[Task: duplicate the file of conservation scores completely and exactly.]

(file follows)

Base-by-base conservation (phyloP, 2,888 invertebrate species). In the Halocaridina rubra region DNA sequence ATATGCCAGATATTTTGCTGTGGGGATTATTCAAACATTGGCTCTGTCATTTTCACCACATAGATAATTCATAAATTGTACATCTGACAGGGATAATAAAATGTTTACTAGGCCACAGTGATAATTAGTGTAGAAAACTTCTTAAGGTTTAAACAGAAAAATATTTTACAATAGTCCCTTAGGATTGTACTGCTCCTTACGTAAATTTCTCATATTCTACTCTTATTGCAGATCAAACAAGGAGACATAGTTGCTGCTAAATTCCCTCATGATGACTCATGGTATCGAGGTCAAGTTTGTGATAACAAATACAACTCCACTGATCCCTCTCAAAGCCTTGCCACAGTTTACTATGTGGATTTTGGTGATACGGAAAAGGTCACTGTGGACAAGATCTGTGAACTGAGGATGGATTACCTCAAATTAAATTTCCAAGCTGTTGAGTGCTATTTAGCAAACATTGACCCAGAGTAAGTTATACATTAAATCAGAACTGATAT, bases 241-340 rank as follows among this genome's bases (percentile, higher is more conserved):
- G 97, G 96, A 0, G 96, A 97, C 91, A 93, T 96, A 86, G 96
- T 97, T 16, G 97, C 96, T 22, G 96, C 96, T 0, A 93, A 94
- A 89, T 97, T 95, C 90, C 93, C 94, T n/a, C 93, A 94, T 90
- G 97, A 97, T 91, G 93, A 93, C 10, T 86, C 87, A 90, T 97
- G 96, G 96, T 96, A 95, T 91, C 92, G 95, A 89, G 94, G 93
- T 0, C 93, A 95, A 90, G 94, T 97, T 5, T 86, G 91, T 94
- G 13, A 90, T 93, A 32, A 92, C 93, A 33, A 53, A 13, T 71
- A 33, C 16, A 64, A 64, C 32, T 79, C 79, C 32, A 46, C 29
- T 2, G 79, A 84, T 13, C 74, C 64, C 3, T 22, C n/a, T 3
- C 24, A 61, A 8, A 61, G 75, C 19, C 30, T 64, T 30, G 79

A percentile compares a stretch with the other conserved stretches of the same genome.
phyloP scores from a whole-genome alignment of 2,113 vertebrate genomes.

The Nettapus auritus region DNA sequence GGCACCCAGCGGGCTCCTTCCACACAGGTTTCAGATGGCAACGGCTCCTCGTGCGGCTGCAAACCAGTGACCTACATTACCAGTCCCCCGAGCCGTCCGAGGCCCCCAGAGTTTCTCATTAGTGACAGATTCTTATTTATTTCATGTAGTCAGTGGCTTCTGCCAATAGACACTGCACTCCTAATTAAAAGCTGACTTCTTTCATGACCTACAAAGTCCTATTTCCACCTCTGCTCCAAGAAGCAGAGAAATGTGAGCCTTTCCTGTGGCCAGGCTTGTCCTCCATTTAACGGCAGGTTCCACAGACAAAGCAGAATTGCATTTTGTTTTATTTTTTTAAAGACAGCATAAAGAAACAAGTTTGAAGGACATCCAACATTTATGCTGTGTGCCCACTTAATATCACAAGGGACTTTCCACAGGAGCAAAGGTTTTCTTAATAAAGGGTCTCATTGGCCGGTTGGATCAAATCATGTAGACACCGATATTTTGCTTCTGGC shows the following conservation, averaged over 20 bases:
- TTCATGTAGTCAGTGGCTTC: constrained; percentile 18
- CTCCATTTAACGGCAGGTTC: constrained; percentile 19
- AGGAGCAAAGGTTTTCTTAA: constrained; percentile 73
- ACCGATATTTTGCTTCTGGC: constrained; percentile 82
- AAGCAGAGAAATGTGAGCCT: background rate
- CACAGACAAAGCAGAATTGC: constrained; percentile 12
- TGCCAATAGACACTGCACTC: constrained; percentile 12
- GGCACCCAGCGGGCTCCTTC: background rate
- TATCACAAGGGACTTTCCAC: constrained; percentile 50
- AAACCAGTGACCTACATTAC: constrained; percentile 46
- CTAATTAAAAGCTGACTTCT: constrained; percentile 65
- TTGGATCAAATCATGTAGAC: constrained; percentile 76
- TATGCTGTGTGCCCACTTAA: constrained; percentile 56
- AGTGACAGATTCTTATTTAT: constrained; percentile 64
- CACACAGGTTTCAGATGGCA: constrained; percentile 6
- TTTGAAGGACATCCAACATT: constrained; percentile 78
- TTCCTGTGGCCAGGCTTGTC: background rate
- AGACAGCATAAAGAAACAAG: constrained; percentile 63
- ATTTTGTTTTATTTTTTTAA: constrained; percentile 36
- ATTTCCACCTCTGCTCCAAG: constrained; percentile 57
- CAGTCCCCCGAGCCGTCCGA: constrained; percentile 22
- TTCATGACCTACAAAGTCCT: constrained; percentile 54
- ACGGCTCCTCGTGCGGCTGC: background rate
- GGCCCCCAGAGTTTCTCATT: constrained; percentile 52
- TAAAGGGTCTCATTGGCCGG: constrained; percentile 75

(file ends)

Base-by-base conservation (phyloP, 2,888 invertebrate species). In the Halocaridina rubra region DNA sequence ATATGCCAGATATTTTGCTGTGGGGATTATTCAAACATTGGCTCTGTCATTTTCACCACATAGATAATTCATAAATTGTACATCTGACAGGGATAATAAAATGTTTACTAGGCCACAGTGATAATTAGTGTAGAAAACTTCTTAAGGTTTAAACAGAAAAATATTTTACAATAGTCCCTTAGGATTGTACTGCTCCTTACGTAAATTTCTCATATTCTACTCTTATTGCAGATCAAACAAGGAGACATAGTTGCTGCTAAATTCCCTCATGATGACTCATGGTATCGAGGTCAAGTTTGTGATAACAAATACAACTCCACTGATCCCTCTCAAAGCCTTGCCACAGTTTACTATGTGGATTTTGGTGATACGGAAAAGGTCACTGTGGACAAGATCTGTGAACTGAGGATGGATTACCTCAAATTAAATTTCCAAGCTGTTGAGTGCTATTTAGCAAACATTGACCCAGAGTAAGTTATACATTAAATCAGAACTGATAT, bases 241-340 rank as follows among this genome's bases (percentile, higher is more conserved):
- G 97, G 96, A 0, G 96, A 97, C 91, A 93, T 96, A 86, G 96
- T 97, T 16, G 97, C 96, T 22, G 96, C 96, T 0, A 93, A 94
- A 89, T 97, T 95, C 90, C 93, C 94, T n/a, C 93, A 94, T 90
- G 97, A 97, T 91, G 93, A 93, C 10, T 86, C 87, A 90, T 97
- G 96, G 96, T 96, A 95, T 91, C 92, G 95, A 89, G 94, G 93
- T 0, C 93, A 95, A 90, G 94, T 97, T 5, T 86, G 91, T 94
- G 13, A 90, T 93, A 32, A 92, C 93, A 33, A 53, A 13, T 71
- A 33, C 16, A 64, A 64, C 32, T 79, C 79, C 32, A 46, C 29
- T 2, G 79, A 84, T 13, C 74, C 64, C 3, T 22, C n/a, T 3
- C 24, A 61, A 8, A 61, G 75, C 19, C 30, T 64, T 30, G 79

A percentile compares a stretch with the other conserved stretches of the same genome.
phyloP scores from a whole-genome alignment of 2,113 vertebrate genomes.

The Nettapus auritus region DNA sequence GGCACCCAGCGGGCTCCTTCCACACAGGTTTCAGATGGCAACGGCTCCTCGTGCGGCTGCAAACCAGTGACCTACATTACCAGTCCCCCGAGCCGTCCGAGGCCCCCAGAGTTTCTCATTAGTGACAGATTCTTATTTATTTCATGTAGTCAGTGGCTTCTGCCAATAGACACTGCACTCCTAATTAAAAGCTGACTTCTTTCATGACCTACAAAGTCCTATTTCCACCTCTGCTCCAAGAAGCAGAGAAATGTGAGCCTTTCCTGTGGCCAGGCTTGTCCTCCATTTAACGGCAGGTTCCACAGACAAAGCAGAATTGCATTTTGTTTTATTTTTTTAAAGACAGCATAAAGAAACAAGTTTGAAGGACATCCAACATTTATGCTGTGTGCCCACTTAATATCACAAGGGACTTTCCACAGGAGCAAAGGTTTTCTTAATAAAGGGTCTCATTGGCCGGTTGGATCAAATCATGTAGACACCGATATTTTGCTTCTGGC shows the following conservation, averaged over 20 bases:
- TTCATGTAGTCAGTGGCTTC: constrained; percentile 18
- CTCCATTTAACGGCAGGTTC: constrained; percentile 19
- AGGAGCAAAGGTTTTCTTAA: constrained; percentile 73
- ACCGATATTTTGCTTCTGGC: constrained; percentile 82
- AAGCAGAGAAATGTGAGCCT: background rate
- CACAGACAAAGCAGAATTGC: constrained; percentile 12
- TGCCAATAGACACTGCACTC: constrained; percentile 12
- GGCACCCAGCGGGCTCCTTC: background rate
- TATCACAAGGGACTTTCCAC: constrained; percentile 50
- AAACCAGTGACCTACATTAC: constrained; percentile 46
- CTAATTAAAAGCTGACTTCT: constrained; percentile 65
- TTGGATCAAATCATGTAGAC: constrained; percentile 76
- TATGCTGTGTGCCCACTTAA: constrained; percentile 56
- AGTGACAGATTCTTATTTAT: constrained; percentile 64
- CACACAGGTTTCAGATGGCA: constrained; percentile 6
- TTTGAAGGACATCCAACATT: constrained; percentile 78
- TTCCTGTGGCCAGGCTTGTC: background rate
- AGACAGCATAAAGAAACAAG: constrained; percentile 63
- ATTTTGTTTTATTTTTTTAA: constrained; percentile 36
- ATTTCCACCTCTGCTCCAAG: constrained; percentile 57
- CAGTCCCCCGAGCCGTCCGA: constrained; percentile 22
- TTCATGACCTACAAAGTCCT: constrained; percentile 54
- ACGGCTCCTCGTGCGGCTGC: background rate
- GGCCCCCAGAGTTTCTCATT: constrained; percentile 52
- TAAAGGGTCTCATTGGCCGG: constrained; percentile 75